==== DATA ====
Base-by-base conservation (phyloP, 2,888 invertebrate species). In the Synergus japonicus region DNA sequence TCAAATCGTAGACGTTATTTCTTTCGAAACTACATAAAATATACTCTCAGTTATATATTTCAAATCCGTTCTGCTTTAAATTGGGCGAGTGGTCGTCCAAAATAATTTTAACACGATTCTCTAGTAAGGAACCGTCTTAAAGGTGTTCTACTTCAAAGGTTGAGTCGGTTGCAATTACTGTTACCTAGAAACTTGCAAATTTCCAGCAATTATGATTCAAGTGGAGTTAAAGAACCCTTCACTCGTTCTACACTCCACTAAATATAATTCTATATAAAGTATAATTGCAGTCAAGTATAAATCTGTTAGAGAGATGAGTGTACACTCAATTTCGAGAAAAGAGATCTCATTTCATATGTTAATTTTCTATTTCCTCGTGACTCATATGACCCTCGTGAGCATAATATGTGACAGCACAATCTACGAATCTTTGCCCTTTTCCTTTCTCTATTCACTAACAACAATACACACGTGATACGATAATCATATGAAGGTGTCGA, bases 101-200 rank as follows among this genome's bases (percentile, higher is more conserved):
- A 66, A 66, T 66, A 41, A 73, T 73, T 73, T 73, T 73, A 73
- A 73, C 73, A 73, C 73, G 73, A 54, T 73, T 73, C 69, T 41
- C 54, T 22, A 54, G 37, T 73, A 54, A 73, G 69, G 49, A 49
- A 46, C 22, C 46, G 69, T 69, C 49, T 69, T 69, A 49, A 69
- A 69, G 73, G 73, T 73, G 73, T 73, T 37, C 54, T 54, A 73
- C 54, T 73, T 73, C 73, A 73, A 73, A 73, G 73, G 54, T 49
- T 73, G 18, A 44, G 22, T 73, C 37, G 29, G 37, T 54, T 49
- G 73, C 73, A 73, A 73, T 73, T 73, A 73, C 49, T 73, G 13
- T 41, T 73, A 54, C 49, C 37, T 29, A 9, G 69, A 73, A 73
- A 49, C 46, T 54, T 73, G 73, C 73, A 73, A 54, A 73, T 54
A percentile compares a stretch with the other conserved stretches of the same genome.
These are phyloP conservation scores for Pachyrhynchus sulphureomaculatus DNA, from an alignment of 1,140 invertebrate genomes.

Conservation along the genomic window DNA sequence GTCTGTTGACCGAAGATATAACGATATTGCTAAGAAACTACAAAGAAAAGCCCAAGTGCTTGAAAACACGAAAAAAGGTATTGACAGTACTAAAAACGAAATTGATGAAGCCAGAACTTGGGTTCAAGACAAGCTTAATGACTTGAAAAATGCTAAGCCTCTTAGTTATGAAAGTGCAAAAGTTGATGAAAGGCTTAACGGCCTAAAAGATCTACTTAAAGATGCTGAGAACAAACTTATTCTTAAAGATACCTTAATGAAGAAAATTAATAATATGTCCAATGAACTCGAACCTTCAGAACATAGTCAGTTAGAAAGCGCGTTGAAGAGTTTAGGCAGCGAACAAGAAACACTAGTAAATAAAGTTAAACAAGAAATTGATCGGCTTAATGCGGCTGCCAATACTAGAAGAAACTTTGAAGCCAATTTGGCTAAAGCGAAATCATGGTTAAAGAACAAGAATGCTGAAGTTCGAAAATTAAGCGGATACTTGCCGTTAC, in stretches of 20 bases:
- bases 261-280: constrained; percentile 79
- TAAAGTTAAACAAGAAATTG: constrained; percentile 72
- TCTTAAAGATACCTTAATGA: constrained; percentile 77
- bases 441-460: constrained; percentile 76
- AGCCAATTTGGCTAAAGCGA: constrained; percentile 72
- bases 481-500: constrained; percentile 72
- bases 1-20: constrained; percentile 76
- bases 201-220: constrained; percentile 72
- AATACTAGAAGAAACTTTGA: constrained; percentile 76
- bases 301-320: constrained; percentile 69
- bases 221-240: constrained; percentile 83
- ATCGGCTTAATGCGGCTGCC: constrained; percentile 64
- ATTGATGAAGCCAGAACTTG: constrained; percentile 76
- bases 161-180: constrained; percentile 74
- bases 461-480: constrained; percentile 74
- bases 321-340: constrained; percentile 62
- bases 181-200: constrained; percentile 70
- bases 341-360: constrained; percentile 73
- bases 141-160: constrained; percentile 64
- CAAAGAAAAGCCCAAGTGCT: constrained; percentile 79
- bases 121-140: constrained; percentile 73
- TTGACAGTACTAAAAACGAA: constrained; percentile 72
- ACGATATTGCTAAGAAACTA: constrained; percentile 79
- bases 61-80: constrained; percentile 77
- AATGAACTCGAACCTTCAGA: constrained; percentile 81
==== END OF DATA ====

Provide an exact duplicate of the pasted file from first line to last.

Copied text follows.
Base-by-base conservation (phyloP, 2,888 invertebrate species). In the Synergus japonicus region DNA sequence TCAAATCGTAGACGTTATTTCTTTCGAAACTACATAAAATATACTCTCAGTTATATATTTCAAATCCGTTCTGCTTTAAATTGGGCGAGTGGTCGTCCAAAATAATTTTAACACGATTCTCTAGTAAGGAACCGTCTTAAAGGTGTTCTACTTCAAAGGTTGAGTCGGTTGCAATTACTGTTACCTAGAAACTTGCAAATTTCCAGCAATTATGATTCAAGTGGAGTTAAAGAACCCTTCACTCGTTCTACACTCCACTAAATATAATTCTATATAAAGTATAATTGCAGTCAAGTATAAATCTGTTAGAGAGATGAGTGTACACTCAATTTCGAGAAAAGAGATCTCATTTCATATGTTAATTTTCTATTTCCTCGTGACTCATATGACCCTCGTGAGCATAATATGTGACAGCACAATCTACGAATCTTTGCCCTTTTCCTTTCTCTATTCACTAACAACAATACACACGTGATACGATAATCATATGAAGGTGTCGA, bases 101-200 rank as follows among this genome's bases (percentile, higher is more conserved):
- A 66, A 66, T 66, A 41, A 73, T 73, T 73, T 73, T 73, A 73
- A 73, C 73, A 73, C 73, G 73, A 54, T 73, T 73, C 69, T 41
- C 54, T 22, A 54, G 37, T 73, A 54, A 73, G 69, G 49, A 49
- A 46, C 22, C 46, G 69, T 69, C 49, T 69, T 69, A 49, A 69
- A 69, G 73, G 73, T 73, G 73, T 73, T 37, C 54, T 54, A 73
- C 54, T 73, T 73, C 73, A 73, A 73, A 73, G 73, G 54, T 49
- T 73, G 18, A 44, G 22, T 73, C 37, G 29, G 37, T 54, T 49
- G 73, C 73, A 73, A 73, T 73, T 73, A 73, C 49, T 73, G 13
- T 41, T 73, A 54, C 49, C 37, T 29, A 9, G 69, A 73, A 73
- A 49, C 46, T 54, T 73, G 73, C 73, A 73, A 54, A 73, T 54
A percentile compares a stretch with the other conserved stretches of the same genome.
These are phyloP conservation scores for Pachyrhynchus sulphureomaculatus DNA, from an alignment of 1,140 invertebrate genomes.

Conservation along the genomic window DNA sequence GTCTGTTGACCGAAGATATAACGATATTGCTAAGAAACTACAAAGAAAAGCCCAAGTGCTTGAAAACACGAAAAAAGGTATTGACAGTACTAAAAACGAAATTGATGAAGCCAGAACTTGGGTTCAAGACAAGCTTAATGACTTGAAAAATGCTAAGCCTCTTAGTTATGAAAGTGCAAAAGTTGATGAAAGGCTTAACGGCCTAAAAGATCTACTTAAAGATGCTGAGAACAAACTTATTCTTAAAGATACCTTAATGAAGAAAATTAATAATATGTCCAATGAACTCGAACCTTCAGAACATAGTCAGTTAGAAAGCGCGTTGAAGAGTTTAGGCAGCGAACAAGAAACACTAGTAAATAAAGTTAAACAAGAAATTGATCGGCTTAATGCGGCTGCCAATACTAGAAGAAACTTTGAAGCCAATTTGGCTAAAGCGAAATCATGGTTAAAGAACAAGAATGCTGAAGTTCGAAAATTAAGCGGATACTTGCCGTTAC, in stretches of 20 bases:
- bases 261-280: constrained; percentile 79
- TAAAGTTAAACAAGAAATTG: constrained; percentile 72
- TCTTAAAGATACCTTAATGA: constrained; percentile 77
- bases 441-460: constrained; percentile 76
- AGCCAATTTGGCTAAAGCGA: constrained; percentile 72
- bases 481-500: constrained; percentile 72
- bases 1-20: constrained; percentile 76
- bases 201-220: constrained; percentile 72
- AATACTAGAAGAAACTTTGA: constrained; percentile 76
- bases 301-320: constrained; percentile 69
- bases 221-240: constrained; percentile 83
- ATCGGCTTAATGCGGCTGCC: constrained; percentile 64
- ATTGATGAAGCCAGAACTTG: constrained; percentile 76
- bases 161-180: constrained; percentile 74
- bases 461-480: constrained; percentile 74
- bases 321-340: constrained; percentile 62
- bases 181-200: constrained; percentile 70
- bases 341-360: constrained; percentile 73
- bases 141-160: constrained; percentile 64
- CAAAGAAAAGCCCAAGTGCT: constrained; percentile 79
- bases 121-140: constrained; percentile 73
- TTGACAGTACTAAAAACGAA: constrained; percentile 72
- ACGATATTGCTAAGAAACTA: constrained; percentile 79
- bases 61-80: constrained; percentile 77
- AATGAACTCGAACCTTCAGA: constrained; percentile 81